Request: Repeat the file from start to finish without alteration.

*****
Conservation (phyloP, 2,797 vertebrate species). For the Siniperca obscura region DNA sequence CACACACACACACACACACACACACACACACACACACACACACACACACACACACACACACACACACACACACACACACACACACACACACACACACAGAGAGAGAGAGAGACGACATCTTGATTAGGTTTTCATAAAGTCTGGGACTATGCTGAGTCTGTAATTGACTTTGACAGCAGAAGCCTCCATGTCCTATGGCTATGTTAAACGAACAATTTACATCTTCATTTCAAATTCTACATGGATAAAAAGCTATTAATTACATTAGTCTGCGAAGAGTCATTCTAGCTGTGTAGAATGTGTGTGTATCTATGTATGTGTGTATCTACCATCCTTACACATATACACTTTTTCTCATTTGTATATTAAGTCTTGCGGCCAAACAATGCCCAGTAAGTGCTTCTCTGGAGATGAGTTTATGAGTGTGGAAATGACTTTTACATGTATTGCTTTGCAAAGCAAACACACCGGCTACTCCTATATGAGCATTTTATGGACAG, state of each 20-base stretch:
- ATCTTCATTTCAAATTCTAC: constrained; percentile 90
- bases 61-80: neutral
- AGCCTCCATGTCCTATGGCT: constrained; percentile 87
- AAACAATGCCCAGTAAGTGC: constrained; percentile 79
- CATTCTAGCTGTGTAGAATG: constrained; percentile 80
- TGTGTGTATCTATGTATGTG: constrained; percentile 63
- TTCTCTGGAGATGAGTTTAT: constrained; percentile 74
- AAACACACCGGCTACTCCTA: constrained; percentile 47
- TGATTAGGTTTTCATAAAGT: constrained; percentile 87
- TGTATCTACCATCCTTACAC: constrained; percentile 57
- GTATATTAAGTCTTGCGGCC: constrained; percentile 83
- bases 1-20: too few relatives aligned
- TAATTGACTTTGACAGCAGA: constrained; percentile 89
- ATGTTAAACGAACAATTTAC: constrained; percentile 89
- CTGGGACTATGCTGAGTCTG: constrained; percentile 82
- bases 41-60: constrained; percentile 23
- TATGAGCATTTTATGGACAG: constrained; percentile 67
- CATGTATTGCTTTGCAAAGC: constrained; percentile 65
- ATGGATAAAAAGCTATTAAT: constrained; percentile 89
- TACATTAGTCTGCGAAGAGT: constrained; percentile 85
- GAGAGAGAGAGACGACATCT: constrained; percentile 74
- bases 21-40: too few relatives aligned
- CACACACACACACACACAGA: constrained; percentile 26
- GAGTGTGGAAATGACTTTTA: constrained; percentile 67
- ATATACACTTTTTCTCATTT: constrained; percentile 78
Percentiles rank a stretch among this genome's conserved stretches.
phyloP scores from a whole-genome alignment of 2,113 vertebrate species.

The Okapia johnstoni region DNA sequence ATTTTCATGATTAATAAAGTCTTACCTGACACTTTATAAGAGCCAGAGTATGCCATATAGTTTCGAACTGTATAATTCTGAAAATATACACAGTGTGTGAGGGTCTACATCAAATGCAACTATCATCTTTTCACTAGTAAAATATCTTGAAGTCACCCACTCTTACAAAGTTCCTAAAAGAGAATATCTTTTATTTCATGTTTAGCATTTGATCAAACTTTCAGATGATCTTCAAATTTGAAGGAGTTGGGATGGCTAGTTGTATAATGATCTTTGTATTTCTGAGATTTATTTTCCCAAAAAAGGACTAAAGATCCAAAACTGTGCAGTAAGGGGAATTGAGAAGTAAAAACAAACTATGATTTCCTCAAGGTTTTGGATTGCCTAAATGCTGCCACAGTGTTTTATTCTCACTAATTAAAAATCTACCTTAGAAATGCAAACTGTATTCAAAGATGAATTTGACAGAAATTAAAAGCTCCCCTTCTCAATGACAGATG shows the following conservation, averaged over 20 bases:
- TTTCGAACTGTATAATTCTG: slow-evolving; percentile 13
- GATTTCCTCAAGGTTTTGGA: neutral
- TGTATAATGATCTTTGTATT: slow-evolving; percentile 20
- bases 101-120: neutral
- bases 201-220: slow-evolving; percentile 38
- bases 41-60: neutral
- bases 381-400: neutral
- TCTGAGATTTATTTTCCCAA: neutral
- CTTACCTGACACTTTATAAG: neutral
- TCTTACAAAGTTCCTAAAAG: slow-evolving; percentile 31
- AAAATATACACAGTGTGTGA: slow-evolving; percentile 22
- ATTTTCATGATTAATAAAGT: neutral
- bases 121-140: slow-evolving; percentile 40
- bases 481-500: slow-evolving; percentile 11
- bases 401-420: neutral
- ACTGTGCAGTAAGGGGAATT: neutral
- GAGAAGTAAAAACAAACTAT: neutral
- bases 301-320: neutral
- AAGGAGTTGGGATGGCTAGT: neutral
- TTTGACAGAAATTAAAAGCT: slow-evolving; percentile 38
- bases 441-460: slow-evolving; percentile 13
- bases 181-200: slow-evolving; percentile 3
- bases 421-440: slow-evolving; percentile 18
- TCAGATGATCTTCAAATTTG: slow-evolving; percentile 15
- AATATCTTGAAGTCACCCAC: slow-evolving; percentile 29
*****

Conservation (phyloP, 2,797 vertebrate species). For the Siniperca obscura region DNA sequence CACACACACACACACACACACACACACACACACACACACACACACACACACACACACACACACACACACACACACACACACACACACACACACACACAGAGAGAGAGAGAGACGACATCTTGATTAGGTTTTCATAAAGTCTGGGACTATGCTGAGTCTGTAATTGACTTTGACAGCAGAAGCCTCCATGTCCTATGGCTATGTTAAACGAACAATTTACATCTTCATTTCAAATTCTACATGGATAAAAAGCTATTAATTACATTAGTCTGCGAAGAGTCATTCTAGCTGTGTAGAATGTGTGTGTATCTATGTATGTGTGTATCTACCATCCTTACACATATACACTTTTTCTCATTTGTATATTAAGTCTTGCGGCCAAACAATGCCCAGTAAGTGCTTCTCTGGAGATGAGTTTATGAGTGTGGAAATGACTTTTACATGTATTGCTTTGCAAAGCAAACACACCGGCTACTCCTATATGAGCATTTTATGGACAG, state of each 20-base stretch:
- ATCTTCATTTCAAATTCTAC: constrained; percentile 90
- bases 61-80: neutral
- AGCCTCCATGTCCTATGGCT: constrained; percentile 87
- AAACAATGCCCAGTAAGTGC: constrained; percentile 79
- CATTCTAGCTGTGTAGAATG: constrained; percentile 80
- TGTGTGTATCTATGTATGTG: constrained; percentile 63
- TTCTCTGGAGATGAGTTTAT: constrained; percentile 74
- AAACACACCGGCTACTCCTA: constrained; percentile 47
- TGATTAGGTTTTCATAAAGT: constrained; percentile 87
- TGTATCTACCATCCTTACAC: constrained; percentile 57
- GTATATTAAGTCTTGCGGCC: constrained; percentile 83
- bases 1-20: too few relatives aligned
- TAATTGACTTTGACAGCAGA: constrained; percentile 89
- ATGTTAAACGAACAATTTAC: constrained; percentile 89
- CTGGGACTATGCTGAGTCTG: constrained; percentile 82
- bases 41-60: constrained; percentile 23
- TATGAGCATTTTATGGACAG: constrained; percentile 67
- CATGTATTGCTTTGCAAAGC: constrained; percentile 65
- ATGGATAAAAAGCTATTAAT: constrained; percentile 89
- TACATTAGTCTGCGAAGAGT: constrained; percentile 85
- GAGAGAGAGAGACGACATCT: constrained; percentile 74
- bases 21-40: too few relatives aligned
- CACACACACACACACACAGA: constrained; percentile 26
- GAGTGTGGAAATGACTTTTA: constrained; percentile 67
- ATATACACTTTTTCTCATTT: constrained; percentile 78
Percentiles rank a stretch among this genome's conserved stretches.
phyloP scores from a whole-genome alignment of 2,113 vertebrate species.

The Okapia johnstoni region DNA sequence ATTTTCATGATTAATAAAGTCTTACCTGACACTTTATAAGAGCCAGAGTATGCCATATAGTTTCGAACTGTATAATTCTGAAAATATACACAGTGTGTGAGGGTCTACATCAAATGCAACTATCATCTTTTCACTAGTAAAATATCTTGAAGTCACCCACTCTTACAAAGTTCCTAAAAGAGAATATCTTTTATTTCATGTTTAGCATTTGATCAAACTTTCAGATGATCTTCAAATTTGAAGGAGTTGGGATGGCTAGTTGTATAATGATCTTTGTATTTCTGAGATTTATTTTCCCAAAAAAGGACTAAAGATCCAAAACTGTGCAGTAAGGGGAATTGAGAAGTAAAAACAAACTATGATTTCCTCAAGGTTTTGGATTGCCTAAATGCTGCCACAGTGTTTTATTCTCACTAATTAAAAATCTACCTTAGAAATGCAAACTGTATTCAAAGATGAATTTGACAGAAATTAAAAGCTCCCCTTCTCAATGACAGATG shows the following conservation, averaged over 20 bases:
- TTTCGAACTGTATAATTCTG: slow-evolving; percentile 13
- GATTTCCTCAAGGTTTTGGA: neutral
- TGTATAATGATCTTTGTATT: slow-evolving; percentile 20
- bases 101-120: neutral
- bases 201-220: slow-evolving; percentile 38
- bases 41-60: neutral
- bases 381-400: neutral
- TCTGAGATTTATTTTCCCAA: neutral
- CTTACCTGACACTTTATAAG: neutral
- TCTTACAAAGTTCCTAAAAG: slow-evolving; percentile 31
- AAAATATACACAGTGTGTGA: slow-evolving; percentile 22
- ATTTTCATGATTAATAAAGT: neutral
- bases 121-140: slow-evolving; percentile 40
- bases 481-500: slow-evolving; percentile 11
- bases 401-420: neutral
- ACTGTGCAGTAAGGGGAATT: neutral
- GAGAAGTAAAAACAAACTAT: neutral
- bases 301-320: neutral
- AAGGAGTTGGGATGGCTAGT: neutral
- TTTGACAGAAATTAAAAGCT: slow-evolving; percentile 38
- bases 441-460: slow-evolving; percentile 13
- bases 181-200: slow-evolving; percentile 3
- bases 421-440: slow-evolving; percentile 18
- TCAGATGATCTTCAAATTTG: slow-evolving; percentile 15
- AATATCTTGAAGTCACCCAC: slow-evolving; percentile 29